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Acta Neurol Taiwan. 2012 Jun;21(2):84-6.

Zolpidem improves neuropsychiatric symptoms and motor dysfunction in a patient with Parkinson's disease after deep brain stimulation.

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  • 1Neuroscience Laboratory, Department of Neurology, China Medical University Hospital, Taichung, Taiwan.

Abstract

PURPOSE:

To illustrate the beneficial effect of zolpidem on the neuropsychiatric and motor symptoms in a patient with Parkinson disease (PD) after bilateral subthalamic nucleus deep brain stimulation.

CASE REPORT:

The 61-year-old housewife was diagnosed to have PD for 12 years with initial presentation of clumsiness and rest tremor of right limbs. She was referred to our hospital in March 2009 due to shortening of drug beneficial period since 3 years ago and on-phase dyskinesia in recent 2 years. Bilateral STN DBS was conducted on 18 June, 2009. Fluctuating spells of mental confusion were developed on the next day after surgery. Electric stimuli via DBS electrodes were delivered with parameters of 2 volts, 60 μs, 130 Hz on bilateral STN 32 days after DBS. The incoherent behaviors and motor fluctuation remained to occur. The beneficial effect of zolpidem on her neuropsychiatric and motor symptoms was detected incidentally in early July 2009. She could chat normally with her caregiver and walk with assistance after taking zolpidem. The beneficial period may last for 2 hours. Zolpidem was then given in dosage of 10 mg three times per day. The neuropsychiatric inventory was scored 56 during zolpidem 'off' and 30 during zolpidem 'on'. To understand the intriguing feature, we conducted FDG-PET during 'off' and 'on' zolpidem conditions. The results revealed that the metabolism was decreased in the right frontal, parietal cortex and caudate nucleus during zolpidem 'off'. These cool spots can be partially restored by zolpidem.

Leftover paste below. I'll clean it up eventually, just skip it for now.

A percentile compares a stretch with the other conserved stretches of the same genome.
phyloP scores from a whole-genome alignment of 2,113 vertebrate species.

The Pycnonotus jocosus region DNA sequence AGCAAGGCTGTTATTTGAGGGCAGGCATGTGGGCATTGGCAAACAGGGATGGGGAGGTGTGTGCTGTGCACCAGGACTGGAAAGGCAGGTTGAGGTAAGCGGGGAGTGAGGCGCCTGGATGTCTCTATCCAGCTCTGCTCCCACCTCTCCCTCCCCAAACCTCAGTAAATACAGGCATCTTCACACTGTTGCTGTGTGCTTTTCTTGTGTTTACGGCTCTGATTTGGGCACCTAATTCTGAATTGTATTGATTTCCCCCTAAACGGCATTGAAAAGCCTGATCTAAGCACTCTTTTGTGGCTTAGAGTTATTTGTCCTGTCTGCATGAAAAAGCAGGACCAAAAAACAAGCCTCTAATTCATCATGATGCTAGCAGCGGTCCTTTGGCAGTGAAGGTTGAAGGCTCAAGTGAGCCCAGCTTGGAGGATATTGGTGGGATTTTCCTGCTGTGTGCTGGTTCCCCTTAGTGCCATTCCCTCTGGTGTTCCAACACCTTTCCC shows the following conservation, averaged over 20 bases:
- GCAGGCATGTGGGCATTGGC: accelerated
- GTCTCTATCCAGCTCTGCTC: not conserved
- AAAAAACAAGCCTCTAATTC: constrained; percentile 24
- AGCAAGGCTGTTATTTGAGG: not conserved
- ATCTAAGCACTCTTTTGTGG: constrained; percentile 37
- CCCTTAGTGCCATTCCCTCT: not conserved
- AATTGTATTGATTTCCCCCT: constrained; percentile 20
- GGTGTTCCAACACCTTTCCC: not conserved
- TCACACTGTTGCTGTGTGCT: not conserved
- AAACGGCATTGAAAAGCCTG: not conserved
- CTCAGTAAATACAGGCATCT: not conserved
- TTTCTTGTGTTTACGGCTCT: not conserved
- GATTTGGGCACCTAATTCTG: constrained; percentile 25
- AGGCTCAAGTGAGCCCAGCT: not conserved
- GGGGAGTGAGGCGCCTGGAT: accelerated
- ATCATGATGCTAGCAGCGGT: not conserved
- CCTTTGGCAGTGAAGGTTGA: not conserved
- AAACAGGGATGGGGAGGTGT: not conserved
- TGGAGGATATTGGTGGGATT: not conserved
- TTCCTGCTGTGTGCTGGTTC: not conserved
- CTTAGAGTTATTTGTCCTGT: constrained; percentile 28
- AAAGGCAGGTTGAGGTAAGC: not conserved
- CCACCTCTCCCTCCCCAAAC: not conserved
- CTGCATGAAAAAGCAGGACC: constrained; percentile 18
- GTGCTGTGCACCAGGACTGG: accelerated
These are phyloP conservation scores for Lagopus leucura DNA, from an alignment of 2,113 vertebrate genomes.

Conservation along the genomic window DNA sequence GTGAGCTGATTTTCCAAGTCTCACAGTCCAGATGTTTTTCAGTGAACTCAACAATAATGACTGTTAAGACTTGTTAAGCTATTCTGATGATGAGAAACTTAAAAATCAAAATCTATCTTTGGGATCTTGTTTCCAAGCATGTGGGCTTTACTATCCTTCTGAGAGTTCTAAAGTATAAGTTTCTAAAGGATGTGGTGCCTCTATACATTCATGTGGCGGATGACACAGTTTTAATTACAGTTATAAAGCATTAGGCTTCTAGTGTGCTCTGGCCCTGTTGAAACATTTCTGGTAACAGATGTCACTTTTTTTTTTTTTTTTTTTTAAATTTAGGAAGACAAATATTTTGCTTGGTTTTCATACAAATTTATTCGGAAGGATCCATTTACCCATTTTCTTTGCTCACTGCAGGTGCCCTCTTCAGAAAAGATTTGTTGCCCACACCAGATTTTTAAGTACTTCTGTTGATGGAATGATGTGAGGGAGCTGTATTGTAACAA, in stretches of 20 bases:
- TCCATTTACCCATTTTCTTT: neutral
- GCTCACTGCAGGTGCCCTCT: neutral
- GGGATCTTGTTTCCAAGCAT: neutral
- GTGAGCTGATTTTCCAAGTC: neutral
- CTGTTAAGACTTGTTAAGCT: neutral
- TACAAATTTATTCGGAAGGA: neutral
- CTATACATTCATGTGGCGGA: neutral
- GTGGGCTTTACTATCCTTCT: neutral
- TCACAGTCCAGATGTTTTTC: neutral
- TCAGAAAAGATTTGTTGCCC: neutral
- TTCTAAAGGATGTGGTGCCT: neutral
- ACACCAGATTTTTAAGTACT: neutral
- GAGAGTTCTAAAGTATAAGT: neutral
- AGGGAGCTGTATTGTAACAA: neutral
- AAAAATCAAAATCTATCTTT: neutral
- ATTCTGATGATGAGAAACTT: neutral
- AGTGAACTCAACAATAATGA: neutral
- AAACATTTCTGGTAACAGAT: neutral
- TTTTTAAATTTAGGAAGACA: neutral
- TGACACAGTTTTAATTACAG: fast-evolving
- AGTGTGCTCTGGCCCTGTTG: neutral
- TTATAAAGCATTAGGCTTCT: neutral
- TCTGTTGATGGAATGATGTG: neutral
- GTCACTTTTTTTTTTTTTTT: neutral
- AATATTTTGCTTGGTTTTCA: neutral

CONCLUSION:

Zolpidem ameliorated the neuropsychiatric and parkinsonian motor symptom in the PD patient. Since GABAA benzodiazepine receptors are widely distributed throughout the central nervous system, zolpidem probably acts via modulating structures lying within the cortico-subcortical loop or by direct effect on these cortical regions.

PMID:
22879118
[PubMed - indexed for MEDLINE]
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